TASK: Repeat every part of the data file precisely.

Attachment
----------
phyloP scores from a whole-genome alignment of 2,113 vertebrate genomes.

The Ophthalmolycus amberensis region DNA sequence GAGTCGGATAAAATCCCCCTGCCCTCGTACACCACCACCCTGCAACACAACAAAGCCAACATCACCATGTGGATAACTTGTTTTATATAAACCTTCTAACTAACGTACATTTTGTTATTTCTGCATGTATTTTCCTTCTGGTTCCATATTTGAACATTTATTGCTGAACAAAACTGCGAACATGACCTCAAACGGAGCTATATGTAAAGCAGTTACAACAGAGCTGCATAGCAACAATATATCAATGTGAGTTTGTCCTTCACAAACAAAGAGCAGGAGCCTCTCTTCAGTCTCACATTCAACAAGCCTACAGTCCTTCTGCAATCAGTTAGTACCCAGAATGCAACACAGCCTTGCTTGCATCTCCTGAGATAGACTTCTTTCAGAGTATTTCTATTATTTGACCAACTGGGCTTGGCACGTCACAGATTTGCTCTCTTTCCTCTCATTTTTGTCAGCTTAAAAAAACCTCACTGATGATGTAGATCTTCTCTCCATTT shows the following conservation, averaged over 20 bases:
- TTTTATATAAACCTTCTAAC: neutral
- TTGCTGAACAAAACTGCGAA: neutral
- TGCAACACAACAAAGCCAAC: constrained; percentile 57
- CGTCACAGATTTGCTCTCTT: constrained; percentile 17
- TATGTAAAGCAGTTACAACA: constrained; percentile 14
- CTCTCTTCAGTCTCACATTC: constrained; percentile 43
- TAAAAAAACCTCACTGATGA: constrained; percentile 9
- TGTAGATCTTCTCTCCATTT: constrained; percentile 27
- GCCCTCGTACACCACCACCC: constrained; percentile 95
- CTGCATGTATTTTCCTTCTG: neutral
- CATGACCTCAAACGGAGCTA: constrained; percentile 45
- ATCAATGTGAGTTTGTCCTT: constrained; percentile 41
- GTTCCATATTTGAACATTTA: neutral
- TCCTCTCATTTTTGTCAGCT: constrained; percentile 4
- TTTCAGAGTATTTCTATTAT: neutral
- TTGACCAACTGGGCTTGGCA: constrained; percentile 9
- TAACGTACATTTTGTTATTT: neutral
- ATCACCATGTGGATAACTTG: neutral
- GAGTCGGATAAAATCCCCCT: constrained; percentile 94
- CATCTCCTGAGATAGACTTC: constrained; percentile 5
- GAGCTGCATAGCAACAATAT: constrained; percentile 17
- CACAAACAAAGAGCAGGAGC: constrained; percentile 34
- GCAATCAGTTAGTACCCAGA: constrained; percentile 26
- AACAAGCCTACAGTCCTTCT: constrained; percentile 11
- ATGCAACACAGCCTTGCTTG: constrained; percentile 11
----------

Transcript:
phyloP scores from a whole-genome alignment of 2,113 vertebrate genomes.

The Ophthalmolycus amberensis region DNA sequence GAGTCGGATAAAATCCCCCTGCCCTCGTACACCACCACCCTGCAACACAACAAAGCCAACATCACCATGTGGATAACTTGTTTTATATAAACCTTCTAACTAACGTACATTTTGTTATTTCTGCATGTATTTTCCTTCTGGTTCCATATTTGAACATTTATTGCTGAACAAAACTGCGAACATGACCTCAAACGGAGCTATATGTAAAGCAGTTACAACAGAGCTGCATAGCAACAATATATCAATGTGAGTTTGTCCTTCACAAACAAAGAGCAGGAGCCTCTCTTCAGTCTCACATTCAACAAGCCTACAGTCCTTCTGCAATCAGTTAGTACCCAGAATGCAACACAGCCTTGCTTGCATCTCCTGAGATAGACTTCTTTCAGAGTATTTCTATTATTTGACCAACTGGGCTTGGCACGTCACAGATTTGCTCTCTTTCCTCTCATTTTTGTCAGCTTAAAAAAACCTCACTGATGATGTAGATCTTCTCTCCATTT shows the following conservation, averaged over 20 bases:
- TTTTATATAAACCTTCTAAC: neutral
- TTGCTGAACAAAACTGCGAA: neutral
- TGCAACACAACAAAGCCAAC: constrained; percentile 57
- CGTCACAGATTTGCTCTCTT: constrained; percentile 17
- TATGTAAAGCAGTTACAACA: constrained; percentile 14
- CTCTCTTCAGTCTCACATTC: constrained; percentile 43
- TAAAAAAACCTCACTGATGA: constrained; percentile 9
- TGTAGATCTTCTCTCCATTT: constrained; percentile 27
- GCCCTCGTACACCACCACCC: constrained; percentile 95
- CTGCATGTATTTTCCTTCTG: neutral
- CATGACCTCAAACGGAGCTA: constrained; percentile 45
- ATCAATGTGAGTTTGTCCTT: constrained; percentile 41
- GTTCCATATTTGAACATTTA: neutral
- TCCTCTCATTTTTGTCAGCT: constrained; percentile 4
- TTTCAGAGTATTTCTATTAT: neutral
- TTGACCAACTGGGCTTGGCA: constrained; percentile 9
- TAACGTACATTTTGTTATTT: neutral
- ATCACCATGTGGATAACTTG: neutral
- GAGTCGGATAAAATCCCCCT: constrained; percentile 94
- CATCTCCTGAGATAGACTTC: constrained; percentile 5
- GAGCTGCATAGCAACAATAT: constrained; percentile 17
- CACAAACAAAGAGCAGGAGC: constrained; percentile 34
- GCAATCAGTTAGTACCCAGA: constrained; percentile 26
- AACAAGCCTACAGTCCTTCT: constrained; percentile 11
- ATGCAACACAGCCTTGCTTG: constrained; percentile 11